On many vehicles, the O2 sensor can last the entire life cycle of the car, but on many others the sensor can fail before 100,000 or so miles. A failed O2 sensor will result in:

  • Excessive fuel consumption
  • Poor power and acceleration
  • Rough idle
  • Rich fuel mixture and black smoke
  • Trouble code and an illuminated Check Engine Light

Older vehicles had a single O2 sensor in the engine compartment, closer to the exhaust manifold. Most newer vehicles have more than one (and as many as four), with the second sensor farther down the exhaust pipe, closer to the catalytic converter. There are a few O2 sensor codes, ranging numerically from P0030 to P0064 and P0130 to P0167. The code that’s registered should tell you the specific sensor that has gone down.

If you’ve determined that the O2 sensor has failed on your engine, it’s not that hard to change this part.

What You Need To Know About the Oxygen Sensor

No vehicle owner wants to see the check engine come on. That warning sign is designed to tell you that your car needs service or repairs. Generally, when the check engine light comes on, it means that your vehicle’s emissions system is not working properly. One key reason the light goes on is due to an oxygen sensor malfunction. Learn more about this device to understand how important it is and when to get repairs.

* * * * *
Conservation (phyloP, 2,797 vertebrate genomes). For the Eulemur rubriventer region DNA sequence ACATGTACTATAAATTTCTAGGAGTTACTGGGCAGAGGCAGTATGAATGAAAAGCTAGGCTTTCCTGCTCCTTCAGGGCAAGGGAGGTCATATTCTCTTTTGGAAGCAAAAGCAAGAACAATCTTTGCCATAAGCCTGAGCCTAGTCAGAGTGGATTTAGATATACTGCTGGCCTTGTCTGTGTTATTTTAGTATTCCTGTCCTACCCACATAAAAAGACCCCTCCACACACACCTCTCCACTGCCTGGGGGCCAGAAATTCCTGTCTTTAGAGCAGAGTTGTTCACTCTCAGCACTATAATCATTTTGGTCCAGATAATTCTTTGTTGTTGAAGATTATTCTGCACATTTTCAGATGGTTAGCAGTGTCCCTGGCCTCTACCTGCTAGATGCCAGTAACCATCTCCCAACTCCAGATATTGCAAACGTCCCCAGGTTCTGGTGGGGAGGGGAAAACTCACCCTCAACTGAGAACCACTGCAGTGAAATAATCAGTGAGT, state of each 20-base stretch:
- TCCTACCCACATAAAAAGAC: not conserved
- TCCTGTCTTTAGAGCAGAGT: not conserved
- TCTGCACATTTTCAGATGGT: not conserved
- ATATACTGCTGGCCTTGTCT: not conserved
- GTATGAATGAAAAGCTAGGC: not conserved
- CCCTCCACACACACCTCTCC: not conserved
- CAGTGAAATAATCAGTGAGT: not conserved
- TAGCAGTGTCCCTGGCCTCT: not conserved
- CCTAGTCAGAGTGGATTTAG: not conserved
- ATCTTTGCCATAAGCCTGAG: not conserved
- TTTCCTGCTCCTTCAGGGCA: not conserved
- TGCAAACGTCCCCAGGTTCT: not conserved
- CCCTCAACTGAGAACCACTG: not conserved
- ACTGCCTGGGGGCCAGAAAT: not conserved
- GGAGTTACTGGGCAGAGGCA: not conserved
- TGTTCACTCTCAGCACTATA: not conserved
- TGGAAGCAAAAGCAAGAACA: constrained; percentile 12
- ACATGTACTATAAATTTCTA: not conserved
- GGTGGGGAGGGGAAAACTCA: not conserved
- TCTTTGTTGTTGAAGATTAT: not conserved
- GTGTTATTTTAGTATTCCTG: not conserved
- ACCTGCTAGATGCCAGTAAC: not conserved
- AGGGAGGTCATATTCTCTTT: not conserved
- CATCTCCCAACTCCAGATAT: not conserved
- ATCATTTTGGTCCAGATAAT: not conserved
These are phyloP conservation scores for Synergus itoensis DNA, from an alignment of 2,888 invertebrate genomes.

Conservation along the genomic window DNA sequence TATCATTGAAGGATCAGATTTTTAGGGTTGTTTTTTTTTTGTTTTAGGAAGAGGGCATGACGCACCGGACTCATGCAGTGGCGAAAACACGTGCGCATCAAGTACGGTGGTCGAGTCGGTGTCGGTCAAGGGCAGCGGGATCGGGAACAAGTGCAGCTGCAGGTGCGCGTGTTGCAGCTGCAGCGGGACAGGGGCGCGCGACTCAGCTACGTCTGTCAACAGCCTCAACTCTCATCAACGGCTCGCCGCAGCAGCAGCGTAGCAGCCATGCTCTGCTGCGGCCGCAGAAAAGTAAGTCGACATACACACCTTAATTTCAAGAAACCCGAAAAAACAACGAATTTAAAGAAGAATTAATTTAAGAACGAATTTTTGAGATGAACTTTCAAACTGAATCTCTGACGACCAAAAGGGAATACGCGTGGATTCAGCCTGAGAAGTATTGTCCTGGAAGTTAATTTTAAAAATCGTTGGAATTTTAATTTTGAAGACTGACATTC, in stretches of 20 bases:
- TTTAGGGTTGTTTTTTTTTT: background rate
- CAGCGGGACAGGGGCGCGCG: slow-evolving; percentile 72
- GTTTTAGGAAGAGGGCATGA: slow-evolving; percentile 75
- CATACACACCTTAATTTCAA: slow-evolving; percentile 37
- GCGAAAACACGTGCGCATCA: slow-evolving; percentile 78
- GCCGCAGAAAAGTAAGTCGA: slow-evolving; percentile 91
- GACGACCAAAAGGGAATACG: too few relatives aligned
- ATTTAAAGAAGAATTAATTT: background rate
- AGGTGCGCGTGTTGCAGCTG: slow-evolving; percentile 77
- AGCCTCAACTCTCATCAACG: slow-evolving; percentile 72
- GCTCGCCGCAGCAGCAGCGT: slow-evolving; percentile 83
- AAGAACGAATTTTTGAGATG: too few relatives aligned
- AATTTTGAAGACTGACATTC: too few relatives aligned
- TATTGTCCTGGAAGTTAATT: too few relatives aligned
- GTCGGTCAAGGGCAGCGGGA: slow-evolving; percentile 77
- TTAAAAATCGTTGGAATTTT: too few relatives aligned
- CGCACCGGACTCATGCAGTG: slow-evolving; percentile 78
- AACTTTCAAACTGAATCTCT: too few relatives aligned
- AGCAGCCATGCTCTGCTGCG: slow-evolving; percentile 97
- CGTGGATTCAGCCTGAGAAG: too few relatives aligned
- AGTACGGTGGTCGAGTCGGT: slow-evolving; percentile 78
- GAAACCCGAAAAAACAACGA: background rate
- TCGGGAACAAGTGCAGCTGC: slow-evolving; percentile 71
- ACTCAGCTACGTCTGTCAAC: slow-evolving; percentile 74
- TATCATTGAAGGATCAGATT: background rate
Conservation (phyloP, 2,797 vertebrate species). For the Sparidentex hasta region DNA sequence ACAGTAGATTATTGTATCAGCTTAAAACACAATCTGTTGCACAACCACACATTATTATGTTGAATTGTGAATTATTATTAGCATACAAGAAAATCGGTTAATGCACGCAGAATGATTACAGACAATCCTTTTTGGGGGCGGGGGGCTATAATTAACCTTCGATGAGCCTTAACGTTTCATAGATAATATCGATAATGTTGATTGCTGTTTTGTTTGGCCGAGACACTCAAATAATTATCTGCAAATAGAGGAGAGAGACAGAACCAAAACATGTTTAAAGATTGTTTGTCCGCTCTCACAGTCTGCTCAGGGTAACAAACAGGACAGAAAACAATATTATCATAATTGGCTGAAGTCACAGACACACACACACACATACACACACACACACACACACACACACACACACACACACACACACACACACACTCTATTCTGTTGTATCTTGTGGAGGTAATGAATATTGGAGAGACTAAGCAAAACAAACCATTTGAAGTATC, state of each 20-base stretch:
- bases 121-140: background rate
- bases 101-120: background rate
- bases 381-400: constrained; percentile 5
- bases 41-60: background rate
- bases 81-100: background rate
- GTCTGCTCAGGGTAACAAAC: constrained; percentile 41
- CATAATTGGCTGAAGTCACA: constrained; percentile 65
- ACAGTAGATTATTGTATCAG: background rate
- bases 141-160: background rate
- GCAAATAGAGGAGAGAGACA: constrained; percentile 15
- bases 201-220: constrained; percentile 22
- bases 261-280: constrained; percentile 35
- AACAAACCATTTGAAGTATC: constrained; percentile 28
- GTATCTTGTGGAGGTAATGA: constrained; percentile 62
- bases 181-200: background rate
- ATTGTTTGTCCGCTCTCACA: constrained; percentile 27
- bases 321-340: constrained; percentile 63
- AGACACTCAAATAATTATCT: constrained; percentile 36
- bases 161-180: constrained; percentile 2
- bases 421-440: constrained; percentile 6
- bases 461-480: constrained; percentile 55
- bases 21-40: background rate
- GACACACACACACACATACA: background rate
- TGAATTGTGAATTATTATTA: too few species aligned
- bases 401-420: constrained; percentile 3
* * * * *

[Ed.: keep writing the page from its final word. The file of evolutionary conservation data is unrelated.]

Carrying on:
What Is the Oxygen Sensor and What Does It Do?

The oxygen sensor is part of the emissions system in your vehicle. It measures the proportion of oxygen in your engine. The internal combustion in the vehicle works by burning gasoline. To properly burn gasoline, most cars need a ratio of 14 grams of oxygen for every gram of gas. The oxygen sensor helps keep that balance in check.